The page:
“THANK God for Ms Hanna Martin and the PLP government. The Tribune takes credit why?”
Anyone who is a regular reader of Tribune242 will immediately recognise this comment as coming from none other than staunch PLP supporter “Birdie Strachan”. “Birdie”, we know not whether our feathered friend be a he or a she as some who exchange comments refer to “Birdie” as a “she”, while others assume our bird is a “he”.
Anyway, whoever he/she is, they bring great mirth to the 242 site as other writers enjoy picking his/her feathers and sending him packing. However, Birdie is made of sterner stuff, no matter how much he is ridiculed, he holds his ground, giving as good and he gets.
On this occasion, “Birdie” was commenting on The Tribune’s lead story of Thursday, May 17, when Tourism Minister Dionisio D’Aguilar announced that at last foreign aircraft will pay a fee to fly over The Bahamas. However, the paragraph that ruffled Birdie’s feathers was the paragraph that said:
“In a long-running campaign, The Tribune has repeatedly warned we should be like the vast majority of countries around the world who generate significant sums for their treasuries by charging overflight fees.”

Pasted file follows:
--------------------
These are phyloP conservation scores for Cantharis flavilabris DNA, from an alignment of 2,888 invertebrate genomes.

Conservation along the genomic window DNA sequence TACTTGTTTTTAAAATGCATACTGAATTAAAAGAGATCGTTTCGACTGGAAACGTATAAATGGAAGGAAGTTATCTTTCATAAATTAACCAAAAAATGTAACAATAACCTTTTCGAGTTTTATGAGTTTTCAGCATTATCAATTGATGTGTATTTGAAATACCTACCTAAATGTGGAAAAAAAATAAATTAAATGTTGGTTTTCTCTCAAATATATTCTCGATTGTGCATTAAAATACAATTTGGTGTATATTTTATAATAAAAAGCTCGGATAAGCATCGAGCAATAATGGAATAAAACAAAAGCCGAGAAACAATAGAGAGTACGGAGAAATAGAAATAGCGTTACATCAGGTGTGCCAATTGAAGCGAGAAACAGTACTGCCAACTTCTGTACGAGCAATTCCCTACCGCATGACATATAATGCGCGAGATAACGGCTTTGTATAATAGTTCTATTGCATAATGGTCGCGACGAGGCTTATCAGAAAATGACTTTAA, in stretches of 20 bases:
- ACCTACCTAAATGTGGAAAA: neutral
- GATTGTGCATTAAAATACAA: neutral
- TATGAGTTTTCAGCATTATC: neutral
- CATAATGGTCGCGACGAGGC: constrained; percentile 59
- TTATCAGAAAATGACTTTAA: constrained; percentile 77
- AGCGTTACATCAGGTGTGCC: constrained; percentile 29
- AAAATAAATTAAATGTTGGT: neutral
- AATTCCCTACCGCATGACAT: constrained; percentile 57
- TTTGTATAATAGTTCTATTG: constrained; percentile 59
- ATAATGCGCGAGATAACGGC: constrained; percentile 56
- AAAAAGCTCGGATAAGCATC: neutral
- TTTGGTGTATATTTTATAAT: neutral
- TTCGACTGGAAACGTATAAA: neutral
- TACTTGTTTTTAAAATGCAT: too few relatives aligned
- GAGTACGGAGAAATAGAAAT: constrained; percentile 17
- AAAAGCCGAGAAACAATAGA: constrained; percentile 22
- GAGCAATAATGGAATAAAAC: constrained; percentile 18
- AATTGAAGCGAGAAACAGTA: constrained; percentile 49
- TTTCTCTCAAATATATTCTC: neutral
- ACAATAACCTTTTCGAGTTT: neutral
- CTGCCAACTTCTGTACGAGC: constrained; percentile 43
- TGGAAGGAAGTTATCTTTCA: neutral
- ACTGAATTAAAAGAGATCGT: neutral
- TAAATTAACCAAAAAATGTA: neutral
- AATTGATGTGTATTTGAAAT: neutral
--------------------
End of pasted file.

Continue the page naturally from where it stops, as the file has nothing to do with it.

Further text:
Of course, former Transport Minister Glenys Hanna Martin (PLP) also dismissed these reports as “fake news” and “bogus”.
It is true Mrs Hanna Martin (PLP) had succeeded in negotiations with the US Federal Aviation Administration (FAA) in cancelling the ridiculous situation in which Bahamian carriers were being charged to fly through their own airspace. It was estimated that over a three-year period the cancellation of these charges would save Bahamasair about $1m.
Sky Bahamas chief executive Randy Butler said that Bahamian airlines have been annually paying the FAA more than $100,000 in fees to fly over The Bahamas — their own country.
The fact that at long last Bahamian pilots could now fly in their own airspace without charge was a limited victory won by those with limited vision. Mrs Hanna-Martin saw The Bahamas’ airline future as being able within ten years to build its own complex facilities to manage its own airspace. For this period, the FAA would remain in charge. After that, The Bahamas would have done the impossible. It would have built its own control centre, trained its own traffic controllers and managed its own air space — something that far richer countries shunned. But not so the little Bahamas. Its leaders did not understand that they did not lose control of their sovereign rights by having a more expert entity administer those rights and pay The Bahamas what was its due in overflight fees by foreign carriers. Obviously the concept was too vast for them to grasp.
In the meantime, Capt Randy Butler kept knocking at The Tribune’s door to try to publicise the futility and unfairness suffered by Bahamian pilots as they tried to operate their businesses in their own country.